Within an hour of her birth, Rylee Garcia enjoyed her first meal, courtesy of mom.
“I said ‘let’s go ahead and do this’ and the nurses helped me put her right to the breast and there were no problems whatsoever,” says Amanda Garcia.
Studies find the hormones and antibodies found in breast milk protect babies from illness.
“Definitely, breast- feeding has known benefits for mom and baby. We know it helps protect against infections. It may even help with brain development and IQ. We know that breast-fed babies are less likely to be obese or overweight later in life,” says Dr. Christy Cavanagh, family practitioner with Lee Memorial Health System.
Formula fed infants experience more ear infections and diarrhea. Later in life they may be more prone to asthma, obesity and type 2- diabetes. Some women would like to give the breast a try, but aren’t sure how to begin.
“The best thing you can do to stimulate milk production is to get the baby skin-to-skin with mom immediately after birth. The baby is most awake and alert during that first hour and will usually latch on without any assistance. And that will stimulate colostrums to come down and stimulate milk production,” says Dr. Cavanagh.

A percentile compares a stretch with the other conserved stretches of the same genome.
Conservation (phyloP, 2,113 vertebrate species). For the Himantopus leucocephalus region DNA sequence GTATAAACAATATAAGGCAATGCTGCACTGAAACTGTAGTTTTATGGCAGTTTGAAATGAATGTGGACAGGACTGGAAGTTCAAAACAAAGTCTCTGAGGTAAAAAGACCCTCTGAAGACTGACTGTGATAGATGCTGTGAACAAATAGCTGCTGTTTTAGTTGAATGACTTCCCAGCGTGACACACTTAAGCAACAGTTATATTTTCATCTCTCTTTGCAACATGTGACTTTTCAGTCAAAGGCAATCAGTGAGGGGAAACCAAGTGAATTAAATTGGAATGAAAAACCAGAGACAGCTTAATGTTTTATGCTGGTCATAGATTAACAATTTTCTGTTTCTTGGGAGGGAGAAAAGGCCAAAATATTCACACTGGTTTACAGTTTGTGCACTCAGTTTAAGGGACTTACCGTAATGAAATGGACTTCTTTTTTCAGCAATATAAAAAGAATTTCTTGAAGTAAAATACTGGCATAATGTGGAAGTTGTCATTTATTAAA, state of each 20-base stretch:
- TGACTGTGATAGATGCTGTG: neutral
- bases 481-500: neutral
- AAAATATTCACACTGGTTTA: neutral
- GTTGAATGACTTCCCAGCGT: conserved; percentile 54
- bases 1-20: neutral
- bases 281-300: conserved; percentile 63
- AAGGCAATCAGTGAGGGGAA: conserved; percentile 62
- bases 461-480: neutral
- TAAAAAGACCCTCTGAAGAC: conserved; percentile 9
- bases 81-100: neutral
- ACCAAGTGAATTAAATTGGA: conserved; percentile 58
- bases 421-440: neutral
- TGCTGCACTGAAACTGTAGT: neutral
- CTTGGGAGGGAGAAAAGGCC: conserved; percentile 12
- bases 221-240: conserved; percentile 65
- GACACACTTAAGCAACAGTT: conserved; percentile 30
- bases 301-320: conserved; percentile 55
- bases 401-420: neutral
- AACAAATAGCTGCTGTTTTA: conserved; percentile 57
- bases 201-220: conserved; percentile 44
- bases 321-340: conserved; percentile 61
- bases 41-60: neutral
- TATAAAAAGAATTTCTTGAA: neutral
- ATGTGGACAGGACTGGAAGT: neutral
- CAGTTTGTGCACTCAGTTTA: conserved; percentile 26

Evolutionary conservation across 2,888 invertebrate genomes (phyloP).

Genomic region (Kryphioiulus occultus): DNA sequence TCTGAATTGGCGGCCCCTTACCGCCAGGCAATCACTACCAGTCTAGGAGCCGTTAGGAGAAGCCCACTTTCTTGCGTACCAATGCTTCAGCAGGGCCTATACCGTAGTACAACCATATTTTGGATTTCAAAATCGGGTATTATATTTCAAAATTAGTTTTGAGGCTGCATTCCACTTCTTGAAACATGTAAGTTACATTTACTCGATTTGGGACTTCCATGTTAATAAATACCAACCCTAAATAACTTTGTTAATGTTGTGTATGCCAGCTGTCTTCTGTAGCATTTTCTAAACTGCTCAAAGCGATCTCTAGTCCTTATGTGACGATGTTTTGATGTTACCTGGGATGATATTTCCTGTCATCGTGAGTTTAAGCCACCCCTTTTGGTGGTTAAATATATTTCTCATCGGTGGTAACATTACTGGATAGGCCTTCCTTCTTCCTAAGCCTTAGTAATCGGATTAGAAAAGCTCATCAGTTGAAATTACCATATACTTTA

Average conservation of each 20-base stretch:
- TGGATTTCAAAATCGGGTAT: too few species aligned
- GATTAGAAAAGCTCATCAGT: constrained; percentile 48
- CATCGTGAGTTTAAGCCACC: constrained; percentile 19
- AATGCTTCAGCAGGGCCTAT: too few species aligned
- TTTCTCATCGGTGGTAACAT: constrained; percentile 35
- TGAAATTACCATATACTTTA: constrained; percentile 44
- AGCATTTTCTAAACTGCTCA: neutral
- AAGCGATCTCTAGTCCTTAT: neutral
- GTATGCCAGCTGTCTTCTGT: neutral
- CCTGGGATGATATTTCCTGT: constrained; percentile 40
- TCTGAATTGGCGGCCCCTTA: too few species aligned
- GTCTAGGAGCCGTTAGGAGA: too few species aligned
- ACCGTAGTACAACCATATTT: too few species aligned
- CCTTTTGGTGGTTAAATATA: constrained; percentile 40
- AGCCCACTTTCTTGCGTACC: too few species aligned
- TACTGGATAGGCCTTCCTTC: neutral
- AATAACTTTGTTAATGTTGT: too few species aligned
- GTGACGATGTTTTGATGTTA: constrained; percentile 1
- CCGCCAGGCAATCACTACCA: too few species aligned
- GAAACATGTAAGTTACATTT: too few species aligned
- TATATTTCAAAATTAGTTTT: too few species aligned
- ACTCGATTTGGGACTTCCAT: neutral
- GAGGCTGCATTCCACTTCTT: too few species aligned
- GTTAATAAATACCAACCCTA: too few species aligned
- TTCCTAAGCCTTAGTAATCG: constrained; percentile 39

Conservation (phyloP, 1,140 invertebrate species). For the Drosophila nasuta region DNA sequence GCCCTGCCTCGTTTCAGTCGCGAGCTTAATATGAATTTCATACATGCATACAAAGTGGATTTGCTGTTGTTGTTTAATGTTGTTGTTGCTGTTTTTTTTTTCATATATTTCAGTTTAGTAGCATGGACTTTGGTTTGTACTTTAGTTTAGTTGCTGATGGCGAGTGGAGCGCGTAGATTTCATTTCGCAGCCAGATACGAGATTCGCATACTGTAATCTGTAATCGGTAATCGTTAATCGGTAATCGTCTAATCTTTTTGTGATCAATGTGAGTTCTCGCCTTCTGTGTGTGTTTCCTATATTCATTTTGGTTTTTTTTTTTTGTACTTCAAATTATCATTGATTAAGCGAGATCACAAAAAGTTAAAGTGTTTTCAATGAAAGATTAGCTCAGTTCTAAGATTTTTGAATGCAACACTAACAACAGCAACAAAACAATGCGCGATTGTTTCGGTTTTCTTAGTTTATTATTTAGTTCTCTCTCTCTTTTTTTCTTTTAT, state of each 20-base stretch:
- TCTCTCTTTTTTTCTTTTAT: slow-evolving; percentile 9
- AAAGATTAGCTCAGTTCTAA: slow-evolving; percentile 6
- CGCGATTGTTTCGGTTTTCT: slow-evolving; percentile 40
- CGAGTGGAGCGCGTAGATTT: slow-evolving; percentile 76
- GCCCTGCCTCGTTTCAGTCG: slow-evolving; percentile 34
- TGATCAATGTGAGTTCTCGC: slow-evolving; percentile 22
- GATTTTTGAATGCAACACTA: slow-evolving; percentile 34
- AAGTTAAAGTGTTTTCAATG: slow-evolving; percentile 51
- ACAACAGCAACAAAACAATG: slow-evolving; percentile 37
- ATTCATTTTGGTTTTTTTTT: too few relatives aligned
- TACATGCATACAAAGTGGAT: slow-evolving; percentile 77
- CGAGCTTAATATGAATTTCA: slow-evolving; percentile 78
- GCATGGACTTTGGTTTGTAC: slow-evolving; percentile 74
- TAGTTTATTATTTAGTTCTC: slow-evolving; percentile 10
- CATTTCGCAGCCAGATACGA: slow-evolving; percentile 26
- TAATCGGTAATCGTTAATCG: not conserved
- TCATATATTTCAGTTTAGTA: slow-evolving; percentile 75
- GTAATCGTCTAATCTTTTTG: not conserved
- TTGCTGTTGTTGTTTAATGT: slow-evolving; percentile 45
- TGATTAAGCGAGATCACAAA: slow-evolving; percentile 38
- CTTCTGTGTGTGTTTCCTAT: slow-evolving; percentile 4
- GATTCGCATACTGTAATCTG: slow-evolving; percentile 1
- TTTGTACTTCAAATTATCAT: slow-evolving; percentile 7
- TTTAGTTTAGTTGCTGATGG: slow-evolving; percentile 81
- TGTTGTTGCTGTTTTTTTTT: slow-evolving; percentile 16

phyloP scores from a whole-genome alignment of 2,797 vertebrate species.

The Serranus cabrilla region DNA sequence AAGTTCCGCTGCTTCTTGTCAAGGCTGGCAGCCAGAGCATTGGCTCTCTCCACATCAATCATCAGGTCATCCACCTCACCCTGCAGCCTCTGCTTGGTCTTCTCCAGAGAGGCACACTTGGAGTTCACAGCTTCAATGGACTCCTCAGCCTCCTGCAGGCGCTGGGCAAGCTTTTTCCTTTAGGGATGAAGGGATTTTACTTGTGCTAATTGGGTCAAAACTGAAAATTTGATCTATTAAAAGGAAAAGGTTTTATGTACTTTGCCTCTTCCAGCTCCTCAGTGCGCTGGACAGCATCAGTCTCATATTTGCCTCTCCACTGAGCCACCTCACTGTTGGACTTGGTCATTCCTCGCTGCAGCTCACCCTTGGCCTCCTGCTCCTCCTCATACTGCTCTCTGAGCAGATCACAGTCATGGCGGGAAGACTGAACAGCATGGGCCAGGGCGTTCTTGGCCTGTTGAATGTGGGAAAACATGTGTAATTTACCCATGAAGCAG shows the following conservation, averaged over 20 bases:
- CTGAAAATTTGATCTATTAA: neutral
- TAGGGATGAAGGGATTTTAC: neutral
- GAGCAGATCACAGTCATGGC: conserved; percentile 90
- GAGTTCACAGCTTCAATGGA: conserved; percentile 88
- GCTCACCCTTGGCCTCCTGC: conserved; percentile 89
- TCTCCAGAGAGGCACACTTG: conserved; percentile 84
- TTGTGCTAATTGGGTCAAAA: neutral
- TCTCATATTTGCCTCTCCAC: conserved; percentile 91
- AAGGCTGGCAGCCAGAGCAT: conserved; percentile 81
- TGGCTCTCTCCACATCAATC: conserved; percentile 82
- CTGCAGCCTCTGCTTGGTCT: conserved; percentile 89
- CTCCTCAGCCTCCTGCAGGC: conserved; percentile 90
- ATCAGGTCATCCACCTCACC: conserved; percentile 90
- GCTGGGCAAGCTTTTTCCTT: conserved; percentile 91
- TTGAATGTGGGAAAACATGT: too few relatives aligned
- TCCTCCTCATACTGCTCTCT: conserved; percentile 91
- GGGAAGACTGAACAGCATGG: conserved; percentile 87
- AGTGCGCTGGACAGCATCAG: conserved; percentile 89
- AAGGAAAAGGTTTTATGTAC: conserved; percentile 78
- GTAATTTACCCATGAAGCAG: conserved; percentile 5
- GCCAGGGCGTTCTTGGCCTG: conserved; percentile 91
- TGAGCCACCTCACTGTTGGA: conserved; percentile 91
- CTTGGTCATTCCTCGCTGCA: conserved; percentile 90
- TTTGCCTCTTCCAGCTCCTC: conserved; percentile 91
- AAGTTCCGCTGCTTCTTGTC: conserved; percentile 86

Trends show more women are going all natural. Breastfeeding has increased by a few percentage points each year. The biggest jump is among people who report feeding with breast milk exclusively in the first three to six months. Experts say any amount of time bears fruit.
“During the first few days of life, mom makes colostrums, not full milk like you expect. Colostrums is kind of yellowish instead of the flowy white liquid that you think of with milk, but it’s chalk full of calories and nutrition so you don’t need as much volume to satisfy the baby,” says Dr. Cavanagh.
A few days after birth, the milk matures and has just the right amount of fat, sugar, water and protein to help baby grow. Mom benefits too. Breastfeeding is linked to lower rates or breast and ovarian cancer. It also strengthens the bonding process.
“It makes you feel like no one else is in the room. Everything zones into the child and you can start breast- feeding you get that touch, that warmth,” says Garcia.
Some moms and babies may have health restrictions or conditions that hinder breastfeeding. But for most, it’s only natural.